Tuesday, 24 December 2013

Christmas table place names

The arguments about who would sit next to who at Christmas dinner began on the 23rd.

Always keen to turn an argument into an opportunity, I set the children to work creating place names for the Christmas dinner table.

I cut out 8 small folded pieces of green card and wrote out every bodies' names for the 6 year old to copy. I then laid out a range of foam stickers, colouring pens and pencils, a page from a Christmas catalogue, some scissors, glue and glitter and left the three children (6, 3 and 17 months) to get creative.

Here are the results:

Now to resolve the issue of who is sitting where!

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Wednesday, 18 December 2013

Dried orange Christmas garland

I'm not blessed with a talent for craft.

In fact, I'm often tempted to pass my attempts at creativity off as something the children made.

But when I saw how easy these dried orange Christmas garlands are to make, I thought I'd give them a try.

You need:
3 oranges
Dried cinnamon (optional)
Needle and thread (I used embroidery thread)

I started off by slicing three oranges crossways into slim slices. I them arranged them onto a wire rack, sprinkled on some dry cinnamon and popped them in the oven at a low heat.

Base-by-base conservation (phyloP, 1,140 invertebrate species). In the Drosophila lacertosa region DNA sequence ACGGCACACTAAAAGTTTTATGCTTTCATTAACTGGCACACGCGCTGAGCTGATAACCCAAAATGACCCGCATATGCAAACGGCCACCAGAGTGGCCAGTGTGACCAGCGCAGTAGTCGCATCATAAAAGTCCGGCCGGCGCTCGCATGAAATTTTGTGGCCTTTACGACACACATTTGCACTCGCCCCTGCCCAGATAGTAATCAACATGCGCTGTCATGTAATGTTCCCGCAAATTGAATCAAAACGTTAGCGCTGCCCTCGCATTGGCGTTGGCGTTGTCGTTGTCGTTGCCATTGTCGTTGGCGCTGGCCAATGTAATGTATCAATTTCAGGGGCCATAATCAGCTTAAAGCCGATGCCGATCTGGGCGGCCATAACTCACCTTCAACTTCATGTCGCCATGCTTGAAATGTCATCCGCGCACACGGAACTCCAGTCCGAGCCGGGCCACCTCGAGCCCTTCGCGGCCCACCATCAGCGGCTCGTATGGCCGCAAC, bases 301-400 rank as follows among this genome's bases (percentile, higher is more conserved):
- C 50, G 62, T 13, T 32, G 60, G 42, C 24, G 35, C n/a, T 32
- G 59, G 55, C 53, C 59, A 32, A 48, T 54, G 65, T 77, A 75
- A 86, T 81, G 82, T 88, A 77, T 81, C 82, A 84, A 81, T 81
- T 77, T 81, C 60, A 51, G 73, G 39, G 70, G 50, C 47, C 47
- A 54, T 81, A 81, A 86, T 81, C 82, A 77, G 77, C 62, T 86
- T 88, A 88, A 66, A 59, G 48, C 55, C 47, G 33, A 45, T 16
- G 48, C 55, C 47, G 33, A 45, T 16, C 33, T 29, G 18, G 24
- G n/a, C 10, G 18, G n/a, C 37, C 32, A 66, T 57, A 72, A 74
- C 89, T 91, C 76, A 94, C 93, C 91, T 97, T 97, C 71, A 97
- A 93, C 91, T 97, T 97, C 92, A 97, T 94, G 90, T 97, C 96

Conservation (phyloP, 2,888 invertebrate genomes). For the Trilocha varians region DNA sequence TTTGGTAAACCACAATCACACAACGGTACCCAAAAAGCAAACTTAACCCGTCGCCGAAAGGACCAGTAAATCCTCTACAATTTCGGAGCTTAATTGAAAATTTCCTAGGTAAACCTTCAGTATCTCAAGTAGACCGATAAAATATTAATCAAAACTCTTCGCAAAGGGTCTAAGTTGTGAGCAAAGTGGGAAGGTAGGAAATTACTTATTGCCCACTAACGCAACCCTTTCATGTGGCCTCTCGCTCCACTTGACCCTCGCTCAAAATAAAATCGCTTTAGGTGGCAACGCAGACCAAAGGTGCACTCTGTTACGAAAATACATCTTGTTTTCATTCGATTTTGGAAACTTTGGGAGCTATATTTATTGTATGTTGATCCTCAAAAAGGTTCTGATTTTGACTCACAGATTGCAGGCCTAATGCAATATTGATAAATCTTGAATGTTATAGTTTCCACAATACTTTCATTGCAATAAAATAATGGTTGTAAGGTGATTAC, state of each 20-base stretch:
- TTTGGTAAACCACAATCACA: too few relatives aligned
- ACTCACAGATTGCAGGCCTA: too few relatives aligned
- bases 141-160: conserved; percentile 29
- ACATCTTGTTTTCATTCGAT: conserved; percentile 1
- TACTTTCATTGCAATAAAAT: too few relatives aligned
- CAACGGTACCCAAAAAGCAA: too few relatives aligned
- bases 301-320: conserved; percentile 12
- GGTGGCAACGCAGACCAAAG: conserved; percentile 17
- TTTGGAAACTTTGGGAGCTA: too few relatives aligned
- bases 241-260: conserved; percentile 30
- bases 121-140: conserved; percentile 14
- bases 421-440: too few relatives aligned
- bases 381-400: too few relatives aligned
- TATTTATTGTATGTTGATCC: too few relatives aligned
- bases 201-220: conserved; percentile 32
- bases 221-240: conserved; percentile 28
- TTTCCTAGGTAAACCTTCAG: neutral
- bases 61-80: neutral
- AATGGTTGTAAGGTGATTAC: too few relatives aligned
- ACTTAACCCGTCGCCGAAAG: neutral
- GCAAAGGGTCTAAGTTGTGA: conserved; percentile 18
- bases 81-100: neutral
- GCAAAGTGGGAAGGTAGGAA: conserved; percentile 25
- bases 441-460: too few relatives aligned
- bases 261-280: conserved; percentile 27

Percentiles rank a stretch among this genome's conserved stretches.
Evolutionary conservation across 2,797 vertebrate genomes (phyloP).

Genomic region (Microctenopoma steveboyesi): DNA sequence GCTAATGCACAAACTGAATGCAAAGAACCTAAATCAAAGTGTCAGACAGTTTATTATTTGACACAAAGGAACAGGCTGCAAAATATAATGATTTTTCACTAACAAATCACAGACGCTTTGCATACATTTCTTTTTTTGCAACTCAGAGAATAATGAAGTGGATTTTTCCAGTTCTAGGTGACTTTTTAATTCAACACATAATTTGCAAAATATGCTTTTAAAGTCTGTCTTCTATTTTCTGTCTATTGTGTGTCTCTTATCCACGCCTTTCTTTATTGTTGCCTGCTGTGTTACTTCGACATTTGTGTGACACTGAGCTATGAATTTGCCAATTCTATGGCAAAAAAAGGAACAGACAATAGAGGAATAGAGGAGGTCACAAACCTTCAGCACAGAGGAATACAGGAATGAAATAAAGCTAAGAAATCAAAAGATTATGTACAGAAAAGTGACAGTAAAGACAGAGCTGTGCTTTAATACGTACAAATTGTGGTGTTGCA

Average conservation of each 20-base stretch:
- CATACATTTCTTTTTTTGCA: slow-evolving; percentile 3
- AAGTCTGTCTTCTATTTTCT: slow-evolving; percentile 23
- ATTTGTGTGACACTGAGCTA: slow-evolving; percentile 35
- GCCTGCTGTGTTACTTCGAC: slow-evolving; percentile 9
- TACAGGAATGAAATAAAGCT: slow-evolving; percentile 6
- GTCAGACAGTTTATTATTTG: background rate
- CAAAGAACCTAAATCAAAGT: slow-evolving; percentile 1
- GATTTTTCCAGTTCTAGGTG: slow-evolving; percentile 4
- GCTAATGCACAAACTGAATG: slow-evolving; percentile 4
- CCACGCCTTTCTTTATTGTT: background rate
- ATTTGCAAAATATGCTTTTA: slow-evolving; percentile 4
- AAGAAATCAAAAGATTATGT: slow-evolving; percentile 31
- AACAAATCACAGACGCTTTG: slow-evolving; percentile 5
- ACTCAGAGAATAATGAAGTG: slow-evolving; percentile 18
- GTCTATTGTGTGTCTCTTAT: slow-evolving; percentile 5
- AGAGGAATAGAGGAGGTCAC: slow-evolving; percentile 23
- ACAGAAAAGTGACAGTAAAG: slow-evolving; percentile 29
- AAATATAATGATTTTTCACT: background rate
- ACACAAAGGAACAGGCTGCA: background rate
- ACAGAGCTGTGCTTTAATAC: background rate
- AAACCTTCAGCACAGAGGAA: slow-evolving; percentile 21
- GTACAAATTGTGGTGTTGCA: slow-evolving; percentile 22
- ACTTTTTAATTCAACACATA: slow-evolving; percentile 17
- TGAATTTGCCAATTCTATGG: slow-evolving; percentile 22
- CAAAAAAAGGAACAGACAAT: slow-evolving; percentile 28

Around 4 hours later, they were finally dry.

I then threaded a big sewing needle with embroidery thread and attached the slices, stitching round each slice to secure the slices in place. I also made a loop at the end of the skein for ease of hanging.

I had a couple of slices left over, which I made into a tree decoration, using a thinner cotton thread.

In future, I would probably try and space the slices a little more evenly. And I'd probably opt for a more festive red or green thread, rather than pink! But I'm pretty impressed with my efforts.

Have you made a similar creation? I'd love to hear about your efforts.
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Tuesday, 17 December 2013

Guide to childbirth - an open letter to my dearest friends

A couple of my dearest friends are due to give birth in the next few weeks.

A while ago, I wrote this letter to another of my best friends. Maybe you will find it helpful too.

I'm so excited for you. You're about to embark on the most amazing journey. One that will change your life, but will also enhance and enrich it so much.

All this is taken from personal experience and so, because it's personal experience, lots of it might not be relevant to you. But I want to share it with you anyway, because you're about to do the most incredible thing in your life.